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Perhaps now, having announced its commitment to produce the 7E7 “Dreamliner” one day before the 100th anniversary of the Wright Brother’s pioneering flight at Kitty Hawk (a clever attempt to link the 7E7 with milestones in the history of flight?), Boeing will let us know whether its previous commercial aviation proposal was actually a big bluff. We’re talking here about the Sonic Cruiser, whose primary selling point was increased speed for shorter trips. Under the bluff scenario, Boeing lulled Airbus into thinking Boeing would use the Sonic Cruiser mainly to appeal to a few higher-paying customers , and thereby largely cede international mass transportation to Airbus’s under-development A380, a 555-passenger jumbo jet that is more efficient than the venerable Boeing 747. Now, it turns out Boeing is going to build an aircraft that can provide nimble, efficient, international point-to-point service between many small-city pairs, while the A380 will be limited by size and passenger numbers to serve only the biggest hubs. (For more on what makes the 7E7 tick, read TR Senior Editor David Talbot’s article, “Boeing’s Flight for Survival.”)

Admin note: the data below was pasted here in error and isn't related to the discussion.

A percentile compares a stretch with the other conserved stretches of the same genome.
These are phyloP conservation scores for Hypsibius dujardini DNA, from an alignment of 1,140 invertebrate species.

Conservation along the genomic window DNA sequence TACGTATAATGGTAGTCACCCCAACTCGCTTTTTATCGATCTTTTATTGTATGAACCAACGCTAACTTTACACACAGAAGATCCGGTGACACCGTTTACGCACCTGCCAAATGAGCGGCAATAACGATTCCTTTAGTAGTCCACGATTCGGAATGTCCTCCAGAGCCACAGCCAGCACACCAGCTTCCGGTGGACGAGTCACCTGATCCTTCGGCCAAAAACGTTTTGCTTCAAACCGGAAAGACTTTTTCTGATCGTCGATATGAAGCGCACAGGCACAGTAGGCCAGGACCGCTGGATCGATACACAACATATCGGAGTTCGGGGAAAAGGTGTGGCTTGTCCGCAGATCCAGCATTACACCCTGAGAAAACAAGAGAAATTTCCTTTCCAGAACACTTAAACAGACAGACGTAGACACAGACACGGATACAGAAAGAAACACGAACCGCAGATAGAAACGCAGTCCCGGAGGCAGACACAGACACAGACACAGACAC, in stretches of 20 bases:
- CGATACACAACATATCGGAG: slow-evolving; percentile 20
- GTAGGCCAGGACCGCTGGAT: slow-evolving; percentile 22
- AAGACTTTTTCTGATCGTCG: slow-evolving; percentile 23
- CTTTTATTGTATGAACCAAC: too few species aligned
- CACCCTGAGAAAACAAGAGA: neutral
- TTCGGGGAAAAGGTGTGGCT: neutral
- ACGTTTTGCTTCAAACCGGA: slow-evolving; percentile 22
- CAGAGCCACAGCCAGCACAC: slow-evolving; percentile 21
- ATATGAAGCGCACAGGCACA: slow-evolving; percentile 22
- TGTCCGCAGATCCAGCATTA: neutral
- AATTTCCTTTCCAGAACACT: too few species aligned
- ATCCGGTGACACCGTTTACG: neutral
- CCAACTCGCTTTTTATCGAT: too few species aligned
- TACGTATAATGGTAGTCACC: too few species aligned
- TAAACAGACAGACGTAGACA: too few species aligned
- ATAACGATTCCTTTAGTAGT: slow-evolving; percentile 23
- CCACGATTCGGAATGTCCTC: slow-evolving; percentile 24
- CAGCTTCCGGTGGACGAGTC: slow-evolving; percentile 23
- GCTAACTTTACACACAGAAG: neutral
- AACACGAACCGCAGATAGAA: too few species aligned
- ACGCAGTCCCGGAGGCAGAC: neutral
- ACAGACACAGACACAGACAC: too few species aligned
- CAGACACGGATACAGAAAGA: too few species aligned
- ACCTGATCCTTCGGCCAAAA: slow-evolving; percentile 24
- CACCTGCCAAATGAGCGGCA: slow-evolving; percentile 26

Walt Gillette, a key 7E7 vice president, insisted to Talbot in an interview last year that no bluffing was involved. And that’s probably true–the Sonic Cruiser made sense during a booming economy with high-paying passengers, conditions that no longer prevail. On the other hand, the best poker players never show the hands they won by bluffing.

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